To Peter, whom Jesus told to put away his sword (Jn. 18: 11) his words could be: “Peter do you believe I can call you out of your violence to be a person of non violence?” To us today his words could be: “Do you believe that I can teach you to be non-violent? Do you believe I will work with you to teach others to do away with weapons? Do you believe I will work with you to teach universities to give up training for war by eliminating ROTC programs? Do you believe that I am able to work with you to eliminate nuclear weapons?”

To the rich young man whom Jesus counseled to give his wealth to the poor and follow him (Mk. 10: 17-22), and who was not able to follow Jesus because of his riches, Jesus’ words could be: “Your riches hold you and people who need help in bondage; unless you can let go, you will not be free or be able to share the richness of the human community.” To us, in our day, Jesus’ words could be: “Do you believe that I am able to accompany you on a journey in which you give up status and privilege and work to resist forces and policies which deprive people of a full human life?”

In the stillness and early shadows of Advent, the faithfulness and blood of the four churchwomen and the restored sight of the two blind men open my awareness to the presence of the Spirit.

The Spirit’s presence comes with energy and life-generating power which circulates hope and light in which we can walk. We can walk through fences, over borders, through Wall Street and Lockheed Martin, through Grumman and Boeings, through a corporate-person Supreme Court, through a bought out legislative body, and a sold out administrative head. All of this energy can come to us in the stillness of night. It’s the time of stillness, the time when we are aware that the promise of Peace can come to us in the night. And – all of this is free. We don’t earn it. We can be quiet and be open to it.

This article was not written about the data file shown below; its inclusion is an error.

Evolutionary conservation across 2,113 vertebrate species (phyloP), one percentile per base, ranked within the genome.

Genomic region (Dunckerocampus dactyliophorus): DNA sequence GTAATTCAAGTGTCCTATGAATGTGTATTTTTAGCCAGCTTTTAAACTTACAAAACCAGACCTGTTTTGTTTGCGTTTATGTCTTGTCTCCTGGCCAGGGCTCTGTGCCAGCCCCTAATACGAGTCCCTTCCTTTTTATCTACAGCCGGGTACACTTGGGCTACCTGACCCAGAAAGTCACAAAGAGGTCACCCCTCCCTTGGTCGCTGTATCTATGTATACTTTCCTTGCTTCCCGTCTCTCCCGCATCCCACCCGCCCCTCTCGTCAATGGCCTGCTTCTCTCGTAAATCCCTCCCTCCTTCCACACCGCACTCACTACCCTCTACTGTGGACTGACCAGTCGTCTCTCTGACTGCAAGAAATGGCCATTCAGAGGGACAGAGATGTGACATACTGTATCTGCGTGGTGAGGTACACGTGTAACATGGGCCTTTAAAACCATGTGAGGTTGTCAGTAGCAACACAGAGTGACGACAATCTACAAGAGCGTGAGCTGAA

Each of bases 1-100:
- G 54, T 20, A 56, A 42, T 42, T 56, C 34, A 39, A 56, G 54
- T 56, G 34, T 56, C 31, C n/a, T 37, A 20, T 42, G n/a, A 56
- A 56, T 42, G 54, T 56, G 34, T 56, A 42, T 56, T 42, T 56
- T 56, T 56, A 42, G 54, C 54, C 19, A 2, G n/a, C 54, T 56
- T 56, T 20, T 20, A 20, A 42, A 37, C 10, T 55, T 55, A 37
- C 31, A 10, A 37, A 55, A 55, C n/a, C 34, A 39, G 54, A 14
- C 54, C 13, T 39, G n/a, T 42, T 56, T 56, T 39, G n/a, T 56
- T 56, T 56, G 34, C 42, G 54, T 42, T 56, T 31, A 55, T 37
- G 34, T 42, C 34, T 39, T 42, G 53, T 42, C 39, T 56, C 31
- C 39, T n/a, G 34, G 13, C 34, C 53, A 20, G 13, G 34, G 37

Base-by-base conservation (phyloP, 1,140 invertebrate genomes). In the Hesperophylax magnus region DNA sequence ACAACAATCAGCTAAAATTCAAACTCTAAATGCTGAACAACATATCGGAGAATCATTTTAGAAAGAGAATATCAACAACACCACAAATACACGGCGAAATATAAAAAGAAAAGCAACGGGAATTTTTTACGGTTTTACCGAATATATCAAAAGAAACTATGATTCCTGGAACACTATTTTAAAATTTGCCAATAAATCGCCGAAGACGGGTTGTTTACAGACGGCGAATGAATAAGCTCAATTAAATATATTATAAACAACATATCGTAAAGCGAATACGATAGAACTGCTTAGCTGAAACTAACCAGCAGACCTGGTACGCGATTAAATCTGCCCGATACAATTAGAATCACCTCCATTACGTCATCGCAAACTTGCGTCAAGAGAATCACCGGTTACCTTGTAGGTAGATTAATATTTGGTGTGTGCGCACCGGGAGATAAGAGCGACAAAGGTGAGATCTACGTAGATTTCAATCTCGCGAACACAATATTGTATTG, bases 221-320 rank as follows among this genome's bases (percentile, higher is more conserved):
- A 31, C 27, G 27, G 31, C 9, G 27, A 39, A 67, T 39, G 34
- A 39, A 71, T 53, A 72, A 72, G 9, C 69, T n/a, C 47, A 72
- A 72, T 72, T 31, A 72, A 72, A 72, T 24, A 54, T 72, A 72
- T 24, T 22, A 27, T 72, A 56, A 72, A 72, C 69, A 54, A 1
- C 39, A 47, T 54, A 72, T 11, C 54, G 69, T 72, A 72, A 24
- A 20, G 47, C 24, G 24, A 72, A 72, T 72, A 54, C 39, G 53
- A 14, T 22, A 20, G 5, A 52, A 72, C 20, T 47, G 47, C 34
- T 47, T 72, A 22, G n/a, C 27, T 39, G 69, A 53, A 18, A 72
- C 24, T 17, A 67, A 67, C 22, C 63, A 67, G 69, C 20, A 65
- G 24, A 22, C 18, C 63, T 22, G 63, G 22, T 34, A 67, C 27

(Editor’s Note: Thanks to Joe Power-Drutis for transcribing Bix’s reflection.)

Advent: Walking in the Light (a reflection by Susan Crane)

Here in the federal prison (FCI Dublin), as Christmas approaches, the women are carefully painting the windows in the housing unit lobby. They are painting festive winter scenes–the instruction from the Warden is that there can’t be any religious themes. We live here under clear instruction from the Bureau of Prisons, the Lieutenants, the guards, the staff. Obey, or else! The “or else” includes being put in the Special Housing Unit (SHU), loss of good time, commissary, phone, or transfer to another prison.

The Advent readings encourage us to get instruction from God, not from the culture. On the first Monday of Advent, we hear about all nations climbing God’s mountain, and getting instruction from God (Isaiah 2). Sometimes, we have to get away from the culture to even hear the instruction that God is giving to us. In this reading from Advent, we are instructed to convert the weapons of war into something useful for human life. A simple instruction — hammer those swords into plows.